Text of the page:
New Criminal Penalties set for certain offenders. 

Brisbane Times, 18 June 2012: Terry O’Gorman comments on the amendments.

Murderers, repeat child sex offenders and people who kill or evade police would be jailed for longer under tough changes approved for Queensland’s sentencing laws.

State Attorney-General Jarrod Bleijie announced that cabinet had on Monday approved amendments to the criminal code, which would be introduced to parliament this week.

Under the changes, murderers would be jailed for life.

The non-parole period would be raised from 15 to 20 years for the murder of a single victim and from 20 to 30 years for multiple victims.

Repeat sex offenders would also face mandatory life imprisonment, with a 20-year non-parole period.

Repeat offenders would be classified as those who had previously been convicted of a sexual crime punishable by life imprisonment such as rape but had been released on parole and committed a similar offence again.

Furthermore, an offender who killed a police officer carrying out their duties would serve at least 25 years before being eligible for parole.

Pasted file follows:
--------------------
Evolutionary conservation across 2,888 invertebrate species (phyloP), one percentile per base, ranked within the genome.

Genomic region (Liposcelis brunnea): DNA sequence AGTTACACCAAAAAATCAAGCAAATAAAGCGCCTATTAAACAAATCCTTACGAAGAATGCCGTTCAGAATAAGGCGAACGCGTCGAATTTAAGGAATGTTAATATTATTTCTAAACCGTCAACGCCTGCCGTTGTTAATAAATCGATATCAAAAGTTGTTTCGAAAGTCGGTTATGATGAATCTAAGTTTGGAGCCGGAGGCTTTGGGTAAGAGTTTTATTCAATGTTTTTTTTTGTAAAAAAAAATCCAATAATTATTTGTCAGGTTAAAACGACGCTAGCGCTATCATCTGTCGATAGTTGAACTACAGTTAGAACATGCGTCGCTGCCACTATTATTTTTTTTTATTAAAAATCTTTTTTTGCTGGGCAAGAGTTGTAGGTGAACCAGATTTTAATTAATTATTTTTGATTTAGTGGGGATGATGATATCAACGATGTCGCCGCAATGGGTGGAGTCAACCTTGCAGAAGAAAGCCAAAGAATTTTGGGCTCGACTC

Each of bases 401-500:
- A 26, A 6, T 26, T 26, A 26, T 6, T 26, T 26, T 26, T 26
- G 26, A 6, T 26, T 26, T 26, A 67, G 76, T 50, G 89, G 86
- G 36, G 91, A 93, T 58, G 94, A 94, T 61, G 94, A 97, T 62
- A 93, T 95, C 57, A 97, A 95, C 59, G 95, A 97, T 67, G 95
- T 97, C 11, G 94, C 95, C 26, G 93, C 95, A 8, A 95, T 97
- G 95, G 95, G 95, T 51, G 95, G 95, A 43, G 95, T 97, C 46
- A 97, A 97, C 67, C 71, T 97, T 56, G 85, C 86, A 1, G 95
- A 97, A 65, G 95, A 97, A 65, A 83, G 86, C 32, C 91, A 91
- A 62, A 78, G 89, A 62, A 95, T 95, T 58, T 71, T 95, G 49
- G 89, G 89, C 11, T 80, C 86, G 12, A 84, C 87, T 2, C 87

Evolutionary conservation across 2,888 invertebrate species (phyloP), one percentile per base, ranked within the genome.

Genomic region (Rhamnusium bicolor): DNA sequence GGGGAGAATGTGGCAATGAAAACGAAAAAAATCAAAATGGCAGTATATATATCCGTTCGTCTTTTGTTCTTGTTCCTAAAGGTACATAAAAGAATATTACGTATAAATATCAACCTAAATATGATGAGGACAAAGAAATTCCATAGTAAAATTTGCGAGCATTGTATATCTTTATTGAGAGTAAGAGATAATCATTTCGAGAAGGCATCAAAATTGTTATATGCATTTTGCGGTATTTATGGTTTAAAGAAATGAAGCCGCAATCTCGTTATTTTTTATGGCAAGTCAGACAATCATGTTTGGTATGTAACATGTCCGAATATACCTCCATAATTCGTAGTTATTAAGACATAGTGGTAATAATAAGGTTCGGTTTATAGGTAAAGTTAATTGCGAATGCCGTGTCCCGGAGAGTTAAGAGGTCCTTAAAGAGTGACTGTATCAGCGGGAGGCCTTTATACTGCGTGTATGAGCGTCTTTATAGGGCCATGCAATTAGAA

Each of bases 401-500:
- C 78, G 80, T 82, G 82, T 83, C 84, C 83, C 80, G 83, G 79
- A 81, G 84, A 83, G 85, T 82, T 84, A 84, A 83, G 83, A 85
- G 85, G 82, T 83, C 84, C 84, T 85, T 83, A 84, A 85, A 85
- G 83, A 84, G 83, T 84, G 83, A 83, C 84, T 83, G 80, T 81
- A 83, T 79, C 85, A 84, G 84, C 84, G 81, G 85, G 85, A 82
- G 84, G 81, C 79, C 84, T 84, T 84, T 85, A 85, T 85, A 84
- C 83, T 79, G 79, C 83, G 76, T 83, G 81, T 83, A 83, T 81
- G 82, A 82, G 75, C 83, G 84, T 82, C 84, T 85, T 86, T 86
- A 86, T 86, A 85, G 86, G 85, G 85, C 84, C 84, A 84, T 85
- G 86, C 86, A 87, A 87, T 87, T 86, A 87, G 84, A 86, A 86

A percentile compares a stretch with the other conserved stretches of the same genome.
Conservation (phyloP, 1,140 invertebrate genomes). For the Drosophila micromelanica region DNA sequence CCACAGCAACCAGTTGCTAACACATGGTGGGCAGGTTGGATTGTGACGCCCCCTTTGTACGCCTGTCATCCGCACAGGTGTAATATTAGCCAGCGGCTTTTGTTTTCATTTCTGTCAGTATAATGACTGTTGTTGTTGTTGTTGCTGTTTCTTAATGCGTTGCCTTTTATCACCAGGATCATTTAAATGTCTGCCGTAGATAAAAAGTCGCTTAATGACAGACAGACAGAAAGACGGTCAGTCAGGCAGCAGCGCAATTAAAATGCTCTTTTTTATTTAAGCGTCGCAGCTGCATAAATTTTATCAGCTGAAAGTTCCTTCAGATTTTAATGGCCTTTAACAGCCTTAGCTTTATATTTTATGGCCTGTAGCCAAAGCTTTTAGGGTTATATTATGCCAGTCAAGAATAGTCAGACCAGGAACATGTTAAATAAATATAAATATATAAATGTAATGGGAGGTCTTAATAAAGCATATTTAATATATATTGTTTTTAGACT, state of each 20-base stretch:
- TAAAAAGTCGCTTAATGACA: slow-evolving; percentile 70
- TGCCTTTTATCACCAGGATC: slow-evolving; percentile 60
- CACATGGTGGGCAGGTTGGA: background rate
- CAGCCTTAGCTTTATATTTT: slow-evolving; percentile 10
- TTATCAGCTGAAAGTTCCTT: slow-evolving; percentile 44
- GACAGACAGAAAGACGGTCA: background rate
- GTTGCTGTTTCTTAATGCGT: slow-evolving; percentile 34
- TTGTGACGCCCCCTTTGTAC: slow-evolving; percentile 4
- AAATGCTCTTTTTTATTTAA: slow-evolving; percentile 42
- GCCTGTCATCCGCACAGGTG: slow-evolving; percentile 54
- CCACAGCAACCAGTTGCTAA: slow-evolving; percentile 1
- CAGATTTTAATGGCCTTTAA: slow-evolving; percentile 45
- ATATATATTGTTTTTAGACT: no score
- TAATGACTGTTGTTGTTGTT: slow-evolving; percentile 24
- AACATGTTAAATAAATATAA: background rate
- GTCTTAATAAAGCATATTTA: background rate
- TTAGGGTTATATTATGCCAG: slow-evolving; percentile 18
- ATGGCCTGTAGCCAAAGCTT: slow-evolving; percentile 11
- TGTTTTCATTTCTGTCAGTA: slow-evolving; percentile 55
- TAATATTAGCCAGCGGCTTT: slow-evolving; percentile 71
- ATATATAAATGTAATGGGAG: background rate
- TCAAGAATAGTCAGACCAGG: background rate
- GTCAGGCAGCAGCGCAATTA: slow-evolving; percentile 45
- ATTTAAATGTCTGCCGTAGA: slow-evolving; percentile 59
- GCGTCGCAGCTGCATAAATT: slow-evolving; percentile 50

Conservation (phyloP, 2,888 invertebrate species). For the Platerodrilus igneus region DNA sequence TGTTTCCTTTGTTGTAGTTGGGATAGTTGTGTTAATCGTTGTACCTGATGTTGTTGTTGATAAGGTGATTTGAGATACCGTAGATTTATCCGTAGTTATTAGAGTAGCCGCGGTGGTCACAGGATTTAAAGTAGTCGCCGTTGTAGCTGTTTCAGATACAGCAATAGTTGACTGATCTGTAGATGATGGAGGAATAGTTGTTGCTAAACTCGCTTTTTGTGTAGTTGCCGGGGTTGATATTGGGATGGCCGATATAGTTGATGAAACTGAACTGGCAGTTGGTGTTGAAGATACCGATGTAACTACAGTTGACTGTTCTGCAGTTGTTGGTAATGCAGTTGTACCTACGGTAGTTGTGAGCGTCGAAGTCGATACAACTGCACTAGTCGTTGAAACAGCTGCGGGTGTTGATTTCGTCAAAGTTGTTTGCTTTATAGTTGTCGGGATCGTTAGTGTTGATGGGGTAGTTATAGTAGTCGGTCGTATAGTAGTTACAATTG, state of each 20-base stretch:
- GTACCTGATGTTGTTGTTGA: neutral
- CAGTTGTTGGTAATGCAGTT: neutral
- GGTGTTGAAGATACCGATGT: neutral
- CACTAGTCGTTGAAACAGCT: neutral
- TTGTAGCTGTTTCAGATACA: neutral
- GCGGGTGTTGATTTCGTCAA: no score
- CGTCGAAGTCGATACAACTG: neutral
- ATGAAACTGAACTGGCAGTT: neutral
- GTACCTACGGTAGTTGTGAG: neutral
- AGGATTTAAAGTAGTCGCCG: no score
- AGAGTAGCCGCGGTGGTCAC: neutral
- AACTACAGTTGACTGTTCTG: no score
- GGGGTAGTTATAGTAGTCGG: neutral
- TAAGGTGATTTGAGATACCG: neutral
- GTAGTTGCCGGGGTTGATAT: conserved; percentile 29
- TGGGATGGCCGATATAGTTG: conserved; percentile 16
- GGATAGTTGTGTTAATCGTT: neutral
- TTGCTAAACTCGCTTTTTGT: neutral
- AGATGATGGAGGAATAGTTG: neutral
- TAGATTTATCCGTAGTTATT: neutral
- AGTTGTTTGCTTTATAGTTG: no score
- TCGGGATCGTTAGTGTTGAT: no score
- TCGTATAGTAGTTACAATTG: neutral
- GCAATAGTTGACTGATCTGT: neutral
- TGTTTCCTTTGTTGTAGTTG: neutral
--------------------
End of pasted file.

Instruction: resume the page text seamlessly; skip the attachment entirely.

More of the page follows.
The maximum penalty for a serious assault of a police officer would also double from seven years to 14 years imprisonment.

This be for offences where the assault results in an injury amounting to bodily harm and involves spitting, biting or projecting any bodily fluid, or where the offender uses a weapon.

Lastly, drivers who tried to evade police would face a minimum $5000 fine and two-year licence disqualification.

‘‘These tough new penalties send a clear and strong message that these offences simply won’t be tolerated,’’ Mr Bleijie said in a statement.

Meanwhile, Queensland Council of Civil Liberties president Terry O’Gorman said the changes would prevent a judge or magistrate from sentencing on the peculiar facts of each case and would cause injustice.

He said there was no justification for the announcement, except the new government wanted to appear to be tough.

‘‘It is a politician’s gimmick,’’ he said.

He said there is nothing wrong with the current system as prosecutors have the chance to appeal if they think a sentence is too lenient.

The planned changes would also tie the hands of parole boards, who decide if an offender is sufficiently rehabilitated.